In Texas, a Family Violence misdemeanor is one of the more severe crimes you can be charged with. Aside from the illegal nature of the crime, they can cause physical and emotional damage to everyone involved. Texas has a unique way of handling crimes related to family violence.
Texas laws on family violence
Family violence is considered any assault against a relative or member of your household and is classified as a misdemeanor. It includes any violence that results in bodily injury or physical harm, including physical and sexual assault. Texas laws also classify situations that place family members in fear of imminent physical harm or bodily injury under the category of family violence. This applies to all domestic cases except for in instances of self-defense. To be considered assault, the crime must have intent, meaning that the offender knowingly and recklessly caused bodily injury to a person.
Additionally, Texas law has specific mandates that require offenders to stay away from their home and children following an assault. If you are charged, it is incredibly unwise to violate that protective order, even if you are told by the family member that they will drop the charges. In Texas, victims of assault cannot decide to drop charges or dismiss the case once the police are involved. Only the district attorney has the power to dismiss your case. That is why it is essential to have a defense attorney on your side to help you manage your situation.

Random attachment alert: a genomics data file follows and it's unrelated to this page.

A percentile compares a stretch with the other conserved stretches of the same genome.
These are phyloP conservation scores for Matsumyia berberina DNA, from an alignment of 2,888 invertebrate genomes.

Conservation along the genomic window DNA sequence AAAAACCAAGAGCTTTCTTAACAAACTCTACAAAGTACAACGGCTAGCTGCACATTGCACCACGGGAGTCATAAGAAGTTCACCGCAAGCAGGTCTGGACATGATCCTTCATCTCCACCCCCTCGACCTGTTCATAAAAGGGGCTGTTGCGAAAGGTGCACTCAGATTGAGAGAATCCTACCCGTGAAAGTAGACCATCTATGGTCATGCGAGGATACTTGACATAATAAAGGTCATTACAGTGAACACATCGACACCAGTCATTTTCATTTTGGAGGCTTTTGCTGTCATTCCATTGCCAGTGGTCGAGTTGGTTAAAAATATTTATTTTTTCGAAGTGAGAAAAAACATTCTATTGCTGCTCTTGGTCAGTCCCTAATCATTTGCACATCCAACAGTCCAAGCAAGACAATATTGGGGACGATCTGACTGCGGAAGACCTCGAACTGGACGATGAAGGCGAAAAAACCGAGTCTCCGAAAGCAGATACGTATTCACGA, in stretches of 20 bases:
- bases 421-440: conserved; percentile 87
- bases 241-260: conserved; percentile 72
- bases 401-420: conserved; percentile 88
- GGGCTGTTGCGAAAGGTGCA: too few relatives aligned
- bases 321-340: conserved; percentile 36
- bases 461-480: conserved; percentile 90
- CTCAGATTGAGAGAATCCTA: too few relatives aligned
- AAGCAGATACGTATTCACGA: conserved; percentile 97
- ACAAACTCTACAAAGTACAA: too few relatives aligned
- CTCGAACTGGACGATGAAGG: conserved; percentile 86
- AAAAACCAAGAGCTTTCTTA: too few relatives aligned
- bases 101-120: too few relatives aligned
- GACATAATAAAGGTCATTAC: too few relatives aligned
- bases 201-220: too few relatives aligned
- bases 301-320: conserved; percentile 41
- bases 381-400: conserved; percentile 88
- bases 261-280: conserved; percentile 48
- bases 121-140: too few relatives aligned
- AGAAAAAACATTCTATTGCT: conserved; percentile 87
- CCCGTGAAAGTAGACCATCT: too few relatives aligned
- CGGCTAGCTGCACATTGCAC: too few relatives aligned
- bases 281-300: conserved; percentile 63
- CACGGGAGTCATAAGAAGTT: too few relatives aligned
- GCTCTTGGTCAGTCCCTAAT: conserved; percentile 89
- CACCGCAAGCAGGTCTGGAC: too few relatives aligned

What to expect if charged with a family violence crime
When a criminal complaint is made after an assault, the system moves relatively quickly. Once the victim makes a statement to law enforcement, the charges are sent to a prosecutor for review. This can result in a warrant to arrest the defendant.
Once the court date is set, you will have to appear in front of a judge while they explain the charges and set initial bail. Depending on the circumstances of the case, you may still be detained after bail is posted. If there is enough evidence to go to trial, you will have to attend a pretrial hearing. Then you will need to work with your attorney to either come to an agreement on a plea or face going to trial.
First-time offenders, if convicted with assault against a family or household member, can be subject to up to a year in prison and a fine of up to $4,000. This conviction can also come with lifelong implications and affect your ability to own a weapon, employment eligibility, child visitation, and immigration status.
If you’re charged with a family violence crime, consult an attorney before making any decisions. Don’t agree to a plea without speaking to an attorney first. Don’t rely on the internet to learn about the possible implications of your case. Every situation is different, and your best course of action is to hire a qualified Houston criminal defense attorney. If you are facing a family violence charge in Houston, call Christoper T. Gore to learn more about how he can represent your case and help you move forward.